Intel Core2


Core microarchitecture based

The successor to Core is the mobile version of the Intel Core 2 line of processors using cores based upon the Intel Core microarchitecture, released on July 27, 2006. The release of the mobile version of Intel Core 2 marks the reunification of Intel’s desktop and mobile product lines as Core 2 processors were released for desktops and notebooks, unlike the first Intel Core CPUs that were targeted only for notebooks (although some small form factor and all-in-one desktops, like the iMac and the Mac Mini, also used Core processors).

Unlike the Intel Core, Intel Core 2 is a 64-bit processor, supporting Intel 64. Another difference between the original Core Duo and the new Core 2 Duo is an increase in the amount of Level 2 cache. The new Core 2 Duo has tripled the amount of on-board cache to 6 MB. Core 2 also introduced a quad-core performance variant to the single- and dual-core chips, branded Core 2 Quad, as well as an enthusiast variant, Core 2 Extreme. All three chips are manufactured at a 65 nm lithiography, and in 2008, a 45 nm lithiography and support Front Side Bus speeds ranging from 533 MHz to 1600 MHz. In addition, the 45 nm die shrink of the Core microarchitecture adds SSE4.1 support to all Core 2 microprocessors manufactured at a 45 nm lithiography, therefore increasing the calculation rate of the processors.

Core 2 Solo

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The Core 2 Solo, introduced in September 2007, is the successor to the Core Solo and is available only as an ultra-low-power mobile processor with 5.5 Watt thermal design power. The original U2xxx series “Merom-L” was using a special version of the Merom chip with CPUID number 10661 (model 22, stepping A1) that only had a single core and was also used in some Celeron processors. The later SU3xxx are part of Intel’s CULV range of processors in a smaller µFC-BGA 956 package but contain the same Penryn chip as the dual-core variants, with one of the cores disabled during manufacturing.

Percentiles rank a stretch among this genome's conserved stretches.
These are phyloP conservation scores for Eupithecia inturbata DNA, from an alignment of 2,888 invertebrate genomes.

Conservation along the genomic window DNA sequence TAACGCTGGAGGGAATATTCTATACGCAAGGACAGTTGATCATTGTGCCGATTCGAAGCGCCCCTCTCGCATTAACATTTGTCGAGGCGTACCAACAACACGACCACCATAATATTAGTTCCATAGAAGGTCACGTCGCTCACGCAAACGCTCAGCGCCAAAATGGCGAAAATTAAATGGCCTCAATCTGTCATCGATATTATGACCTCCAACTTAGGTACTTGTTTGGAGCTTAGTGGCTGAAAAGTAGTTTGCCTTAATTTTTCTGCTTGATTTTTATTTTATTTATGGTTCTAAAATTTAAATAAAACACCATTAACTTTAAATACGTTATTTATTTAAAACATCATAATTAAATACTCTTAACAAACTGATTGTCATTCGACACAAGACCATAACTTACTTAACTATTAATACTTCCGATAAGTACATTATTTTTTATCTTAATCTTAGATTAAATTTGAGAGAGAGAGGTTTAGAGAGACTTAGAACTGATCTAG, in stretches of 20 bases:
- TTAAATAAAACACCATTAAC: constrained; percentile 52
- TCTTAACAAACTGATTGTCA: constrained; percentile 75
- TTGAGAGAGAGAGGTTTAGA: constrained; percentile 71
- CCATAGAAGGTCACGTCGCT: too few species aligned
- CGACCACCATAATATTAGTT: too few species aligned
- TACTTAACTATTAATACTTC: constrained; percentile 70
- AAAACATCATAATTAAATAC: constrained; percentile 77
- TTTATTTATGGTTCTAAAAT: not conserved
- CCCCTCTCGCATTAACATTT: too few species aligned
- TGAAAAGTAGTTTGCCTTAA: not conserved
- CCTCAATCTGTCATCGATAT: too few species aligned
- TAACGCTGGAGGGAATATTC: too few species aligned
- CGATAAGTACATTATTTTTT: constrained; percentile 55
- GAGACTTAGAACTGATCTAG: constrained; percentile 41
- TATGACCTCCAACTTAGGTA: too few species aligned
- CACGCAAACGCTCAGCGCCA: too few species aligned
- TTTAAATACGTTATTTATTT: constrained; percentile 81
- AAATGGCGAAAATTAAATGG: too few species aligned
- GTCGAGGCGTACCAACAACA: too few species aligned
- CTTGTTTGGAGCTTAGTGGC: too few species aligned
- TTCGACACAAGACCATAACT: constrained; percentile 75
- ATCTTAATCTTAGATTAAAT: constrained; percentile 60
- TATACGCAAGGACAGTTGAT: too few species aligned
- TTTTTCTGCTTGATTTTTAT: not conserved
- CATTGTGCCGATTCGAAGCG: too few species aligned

Core 2 Duo

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The majority of the desktop and mobile Core 2 processor variants are Core 2 Duo with two processor cores on a single Merom, Conroe, Allendale, Penryn or Wolfdale chip. These come in a wide range of performance and power consumption, starting with the relatively slow ultra-low-power Uxxxx (10 W) and low-power Lxxxx (17 W) versions, to the more performance oriented Pxxxx (25 W) and Txxxx (35 W) mobile versions and the Exxxx (65 W) desktop models. The mobile Core 2 Duo processors with an ‘S’ prefix in the name are produced in a smaller µFC-BGA 956 package which allows building more compact Laptops.

Within each line, a higher number usually refers to a better performance, which depends largely on core and front-side bus clock frequence and amount of second level cache, which are model specific. Core 2 Duo processors typically use the full L2 cache of 2, 3, 4 or 6 MB available in the specific stepping of the chip, while versions with the amount of cache reduced during manufacturing are sold for the low-end consumer market as Celeron or Pentium Dual-Core Dual-Core processors. Like those processors, some low-end Core 2 Duo models disable features such as Intel Virtualization Technology. Details can be found at the list of Intel Core 2 microprocessors.

Core 2 Quad

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Core 2 Quad processors are multi-chip modules consisting of two dies similar to those used in Core 2 Duo, forming a quad-core processor. While this allows twice the performance to a dual-core processors at the same clock frequency in ideal conditions, this is highly workload specific and requires applications to take advantage of the extra cores. Also, high-end Core 2 Duo processors often operate at higher clock frequencies, so the performance for single-thread workloads would be worse on a Core 2 Quad.

Initially, all Core 2 Quad models were versions of Core 2 Duo desktop processors, Kentsfield derived from Conroe and Yorkfield from Wolfdale, but later Penryn-QC was added as a high-end version of the mobile dual-core Penryn.

The Xeon 31xx and 33xx processors are mostly identical versions of the desktop Core 2 Quad processors and can be used interchangeably.

Core 2 Extreme

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Core 2 Extreme processors are enthusiast versions of Core 2 Duo and Core 2 Quad processors, usually with a higher clock frequency and an unlocked clock multiplier, which makes them especially attractive for overclocking. This is similar to earlier Pentium processors labeled as Extreme Edition. Core 2 Extreme processors were released at a much higher price than their regular version

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